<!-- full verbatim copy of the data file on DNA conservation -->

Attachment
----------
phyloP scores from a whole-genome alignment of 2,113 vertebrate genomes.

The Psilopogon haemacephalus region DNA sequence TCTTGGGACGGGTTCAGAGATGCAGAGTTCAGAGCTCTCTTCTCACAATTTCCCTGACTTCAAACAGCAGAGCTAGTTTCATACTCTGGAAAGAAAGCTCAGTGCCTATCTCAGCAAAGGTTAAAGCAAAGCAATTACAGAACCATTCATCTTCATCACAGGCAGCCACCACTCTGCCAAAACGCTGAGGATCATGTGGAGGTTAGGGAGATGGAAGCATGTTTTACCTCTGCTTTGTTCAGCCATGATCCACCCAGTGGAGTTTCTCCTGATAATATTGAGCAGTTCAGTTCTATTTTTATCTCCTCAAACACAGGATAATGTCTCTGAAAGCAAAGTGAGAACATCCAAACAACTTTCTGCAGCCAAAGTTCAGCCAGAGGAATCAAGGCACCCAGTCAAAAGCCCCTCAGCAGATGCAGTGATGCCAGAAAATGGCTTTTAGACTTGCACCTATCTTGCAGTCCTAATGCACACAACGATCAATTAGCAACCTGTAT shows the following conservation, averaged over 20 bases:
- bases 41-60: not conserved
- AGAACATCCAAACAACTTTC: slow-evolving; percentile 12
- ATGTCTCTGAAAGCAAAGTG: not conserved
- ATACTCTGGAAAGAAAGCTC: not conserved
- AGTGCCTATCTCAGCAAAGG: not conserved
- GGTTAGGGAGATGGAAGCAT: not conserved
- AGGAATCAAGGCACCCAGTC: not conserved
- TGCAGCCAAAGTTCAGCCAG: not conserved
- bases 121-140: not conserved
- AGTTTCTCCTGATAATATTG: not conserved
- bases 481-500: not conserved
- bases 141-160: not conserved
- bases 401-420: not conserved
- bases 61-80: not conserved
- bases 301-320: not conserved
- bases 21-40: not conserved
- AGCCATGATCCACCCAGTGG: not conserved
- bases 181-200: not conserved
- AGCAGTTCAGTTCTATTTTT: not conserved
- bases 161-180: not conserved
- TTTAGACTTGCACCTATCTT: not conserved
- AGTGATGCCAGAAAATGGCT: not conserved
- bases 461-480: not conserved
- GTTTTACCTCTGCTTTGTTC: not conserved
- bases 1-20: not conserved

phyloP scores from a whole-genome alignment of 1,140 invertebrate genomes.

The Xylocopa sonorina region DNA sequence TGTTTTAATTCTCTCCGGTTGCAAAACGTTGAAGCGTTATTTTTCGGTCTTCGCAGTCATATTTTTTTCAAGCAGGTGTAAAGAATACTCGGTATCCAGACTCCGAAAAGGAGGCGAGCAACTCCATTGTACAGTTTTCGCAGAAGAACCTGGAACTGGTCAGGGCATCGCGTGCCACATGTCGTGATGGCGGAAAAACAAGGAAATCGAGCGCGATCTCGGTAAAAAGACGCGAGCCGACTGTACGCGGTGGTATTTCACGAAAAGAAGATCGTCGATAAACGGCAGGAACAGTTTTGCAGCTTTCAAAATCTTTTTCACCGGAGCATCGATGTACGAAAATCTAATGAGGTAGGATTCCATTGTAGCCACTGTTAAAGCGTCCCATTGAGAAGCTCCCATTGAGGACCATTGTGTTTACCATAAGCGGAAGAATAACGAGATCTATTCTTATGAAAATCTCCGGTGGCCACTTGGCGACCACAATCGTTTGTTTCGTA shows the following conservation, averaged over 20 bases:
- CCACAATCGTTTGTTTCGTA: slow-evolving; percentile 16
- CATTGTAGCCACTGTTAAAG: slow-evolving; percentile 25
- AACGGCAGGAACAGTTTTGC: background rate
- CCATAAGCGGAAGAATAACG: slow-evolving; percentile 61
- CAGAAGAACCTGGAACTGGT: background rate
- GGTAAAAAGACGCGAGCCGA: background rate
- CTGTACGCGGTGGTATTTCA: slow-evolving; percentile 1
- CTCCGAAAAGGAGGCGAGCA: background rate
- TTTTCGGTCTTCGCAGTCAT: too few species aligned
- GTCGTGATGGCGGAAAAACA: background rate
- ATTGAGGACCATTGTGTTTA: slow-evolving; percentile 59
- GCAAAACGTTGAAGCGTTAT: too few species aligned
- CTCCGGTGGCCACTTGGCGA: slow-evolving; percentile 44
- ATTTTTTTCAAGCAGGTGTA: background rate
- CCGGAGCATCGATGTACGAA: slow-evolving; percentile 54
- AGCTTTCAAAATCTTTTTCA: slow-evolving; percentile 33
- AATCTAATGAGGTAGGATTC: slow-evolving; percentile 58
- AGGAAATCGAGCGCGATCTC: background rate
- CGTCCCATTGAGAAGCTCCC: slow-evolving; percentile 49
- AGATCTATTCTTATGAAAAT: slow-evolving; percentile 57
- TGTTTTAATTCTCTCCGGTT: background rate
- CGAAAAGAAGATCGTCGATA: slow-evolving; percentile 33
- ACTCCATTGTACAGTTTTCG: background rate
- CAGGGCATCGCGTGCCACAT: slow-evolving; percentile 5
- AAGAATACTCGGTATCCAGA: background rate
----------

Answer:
phyloP scores from a whole-genome alignment of 2,113 vertebrate genomes.

The Psilopogon haemacephalus region DNA sequence TCTTGGGACGGGTTCAGAGATGCAGAGTTCAGAGCTCTCTTCTCACAATTTCCCTGACTTCAAACAGCAGAGCTAGTTTCATACTCTGGAAAGAAAGCTCAGTGCCTATCTCAGCAAAGGTTAAAGCAAAGCAATTACAGAACCATTCATCTTCATCACAGGCAGCCACCACTCTGCCAAAACGCTGAGGATCATGTGGAGGTTAGGGAGATGGAAGCATGTTTTACCTCTGCTTTGTTCAGCCATGATCCACCCAGTGGAGTTTCTCCTGATAATATTGAGCAGTTCAGTTCTATTTTTATCTCCTCAAACACAGGATAATGTCTCTGAAAGCAAAGTGAGAACATCCAAACAACTTTCTGCAGCCAAAGTTCAGCCAGAGGAATCAAGGCACCCAGTCAAAAGCCCCTCAGCAGATGCAGTGATGCCAGAAAATGGCTTTTAGACTTGCACCTATCTTGCAGTCCTAATGCACACAACGATCAATTAGCAACCTGTAT shows the following conservation, averaged over 20 bases:
- bases 41-60: not conserved
- AGAACATCCAAACAACTTTC: slow-evolving; percentile 12
- ATGTCTCTGAAAGCAAAGTG: not conserved
- ATACTCTGGAAAGAAAGCTC: not conserved
- AGTGCCTATCTCAGCAAAGG: not conserved
- GGTTAGGGAGATGGAAGCAT: not conserved
- AGGAATCAAGGCACCCAGTC: not conserved
- TGCAGCCAAAGTTCAGCCAG: not conserved
- bases 121-140: not conserved
- AGTTTCTCCTGATAATATTG: not conserved
- bases 481-500: not conserved
- bases 141-160: not conserved
- bases 401-420: not conserved
- bases 61-80: not conserved
- bases 301-320: not conserved
- bases 21-40: not conserved
- AGCCATGATCCACCCAGTGG: not conserved
- bases 181-200: not conserved
- AGCAGTTCAGTTCTATTTTT: not conserved
- bases 161-180: not conserved
- TTTAGACTTGCACCTATCTT: not conserved
- AGTGATGCCAGAAAATGGCT: not conserved
- bases 461-480: not conserved
- GTTTTACCTCTGCTTTGTTC: not conserved
- bases 1-20: not conserved

phyloP scores from a whole-genome alignment of 1,140 invertebrate genomes.

The Xylocopa sonorina region DNA sequence TGTTTTAATTCTCTCCGGTTGCAAAACGTTGAAGCGTTATTTTTCGGTCTTCGCAGTCATATTTTTTTCAAGCAGGTGTAAAGAATACTCGGTATCCAGACTCCGAAAAGGAGGCGAGCAACTCCATTGTACAGTTTTCGCAGAAGAACCTGGAACTGGTCAGGGCATCGCGTGCCACATGTCGTGATGGCGGAAAAACAAGGAAATCGAGCGCGATCTCGGTAAAAAGACGCGAGCCGACTGTACGCGGTGGTATTTCACGAAAAGAAGATCGTCGATAAACGGCAGGAACAGTTTTGCAGCTTTCAAAATCTTTTTCACCGGAGCATCGATGTACGAAAATCTAATGAGGTAGGATTCCATTGTAGCCACTGTTAAAGCGTCCCATTGAGAAGCTCCCATTGAGGACCATTGTGTTTACCATAAGCGGAAGAATAACGAGATCTATTCTTATGAAAATCTCCGGTGGCCACTTGGCGACCACAATCGTTTGTTTCGTA shows the following conservation, averaged over 20 bases:
- CCACAATCGTTTGTTTCGTA: slow-evolving; percentile 16
- CATTGTAGCCACTGTTAAAG: slow-evolving; percentile 25
- AACGGCAGGAACAGTTTTGC: background rate
- CCATAAGCGGAAGAATAACG: slow-evolving; percentile 61
- CAGAAGAACCTGGAACTGGT: background rate
- GGTAAAAAGACGCGAGCCGA: background rate
- CTGTACGCGGTGGTATTTCA: slow-evolving; percentile 1
- CTCCGAAAAGGAGGCGAGCA: background rate
- TTTTCGGTCTTCGCAGTCAT: too few species aligned
- GTCGTGATGGCGGAAAAACA: background rate
- ATTGAGGACCATTGTGTTTA: slow-evolving; percentile 59
- GCAAAACGTTGAAGCGTTAT: too few species aligned
- CTCCGGTGGCCACTTGGCGA: slow-evolving; percentile 44
- ATTTTTTTCAAGCAGGTGTA: background rate
- CCGGAGCATCGATGTACGAA: slow-evolving; percentile 54
- AGCTTTCAAAATCTTTTTCA: slow-evolving; percentile 33
- AATCTAATGAGGTAGGATTC: slow-evolving; percentile 58
- AGGAAATCGAGCGCGATCTC: background rate
- CGTCCCATTGAGAAGCTCCC: slow-evolving; percentile 49
- AGATCTATTCTTATGAAAAT: slow-evolving; percentile 57
- TGTTTTAATTCTCTCCGGTT: background rate
- CGAAAAGAAGATCGTCGATA: slow-evolving; percentile 33
- ACTCCATTGTACAGTTTTCG: background rate
- CAGGGCATCGCGTGCCACAT: slow-evolving; percentile 5
- AAGAATACTCGGTATCCAGA: background rate